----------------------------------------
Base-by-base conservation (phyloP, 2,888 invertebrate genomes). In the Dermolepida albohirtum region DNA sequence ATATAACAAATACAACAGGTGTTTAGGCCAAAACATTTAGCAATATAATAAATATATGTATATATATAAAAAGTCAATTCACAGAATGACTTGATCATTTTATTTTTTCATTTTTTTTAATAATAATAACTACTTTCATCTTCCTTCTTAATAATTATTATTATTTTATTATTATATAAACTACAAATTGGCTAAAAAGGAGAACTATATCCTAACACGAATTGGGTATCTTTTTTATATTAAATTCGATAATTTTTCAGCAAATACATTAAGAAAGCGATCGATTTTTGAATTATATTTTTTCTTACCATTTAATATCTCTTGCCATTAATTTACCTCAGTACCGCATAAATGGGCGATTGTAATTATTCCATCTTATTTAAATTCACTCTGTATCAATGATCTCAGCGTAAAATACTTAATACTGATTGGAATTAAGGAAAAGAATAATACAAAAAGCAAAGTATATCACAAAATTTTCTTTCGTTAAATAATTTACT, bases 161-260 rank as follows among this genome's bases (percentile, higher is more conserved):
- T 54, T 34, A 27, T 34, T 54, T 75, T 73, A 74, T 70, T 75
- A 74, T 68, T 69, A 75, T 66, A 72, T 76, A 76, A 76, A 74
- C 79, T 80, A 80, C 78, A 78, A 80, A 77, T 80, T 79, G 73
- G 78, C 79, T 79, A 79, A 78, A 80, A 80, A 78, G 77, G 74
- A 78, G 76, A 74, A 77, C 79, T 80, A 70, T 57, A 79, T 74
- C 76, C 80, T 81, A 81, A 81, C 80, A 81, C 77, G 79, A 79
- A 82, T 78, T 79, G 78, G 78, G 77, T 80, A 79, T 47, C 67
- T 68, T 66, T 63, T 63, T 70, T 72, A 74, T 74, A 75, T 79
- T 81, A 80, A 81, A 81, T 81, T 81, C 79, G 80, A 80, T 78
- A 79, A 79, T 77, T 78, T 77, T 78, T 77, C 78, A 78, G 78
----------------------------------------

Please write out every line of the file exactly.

Base-by-base conservation (phyloP, 2,888 invertebrate genomes). In the Dermolepida albohirtum region DNA sequence ATATAACAAATACAACAGGTGTTTAGGCCAAAACATTTAGCAATATAATAAATATATGTATATATATAAAAAGTCAATTCACAGAATGACTTGATCATTTTATTTTTTCATTTTTTTTAATAATAATAACTACTTTCATCTTCCTTCTTAATAATTATTATTATTTTATTATTATATAAACTACAAATTGGCTAAAAAGGAGAACTATATCCTAACACGAATTGGGTATCTTTTTTATATTAAATTCGATAATTTTTCAGCAAATACATTAAGAAAGCGATCGATTTTTGAATTATATTTTTTCTTACCATTTAATATCTCTTGCCATTAATTTACCTCAGTACCGCATAAATGGGCGATTGTAATTATTCCATCTTATTTAAATTCACTCTGTATCAATGATCTCAGCGTAAAATACTTAATACTGATTGGAATTAAGGAAAAGAATAATACAAAAAGCAAAGTATATCACAAAATTTTCTTTCGTTAAATAATTTACT, bases 161-260 rank as follows among this genome's bases (percentile, higher is more conserved):
- T 54, T 34, A 27, T 34, T 54, T 75, T 73, A 74, T 70, T 75
- A 74, T 68, T 69, A 75, T 66, A 72, T 76, A 76, A 76, A 74
- C 79, T 80, A 80, C 78, A 78, A 80, A 77, T 80, T 79, G 73
- G 78, C 79, T 79, A 79, A 78, A 80, A 80, A 78, G 77, G 74
- A 78, G 76, A 74, A 77, C 79, T 80, A 70, T 57, A 79, T 74
- C 76, C 80, T 81, A 81, A 81, C 80, A 81, C 77, G 79, A 79
- A 82, T 78, T 79, G 78, G 78, G 77, T 80, A 79, T 47, C 67
- T 68, T 66, T 63, T 63, T 70, T 72, A 74, T 74, A 75, T 79
- T 81, A 80, A 81, A 81, T 81, T 81, C 79, G 80, A 80, T 78
- A 79, A 79, T 77, T 78, T 77, T 78, T 77, C 78, A 78, G 78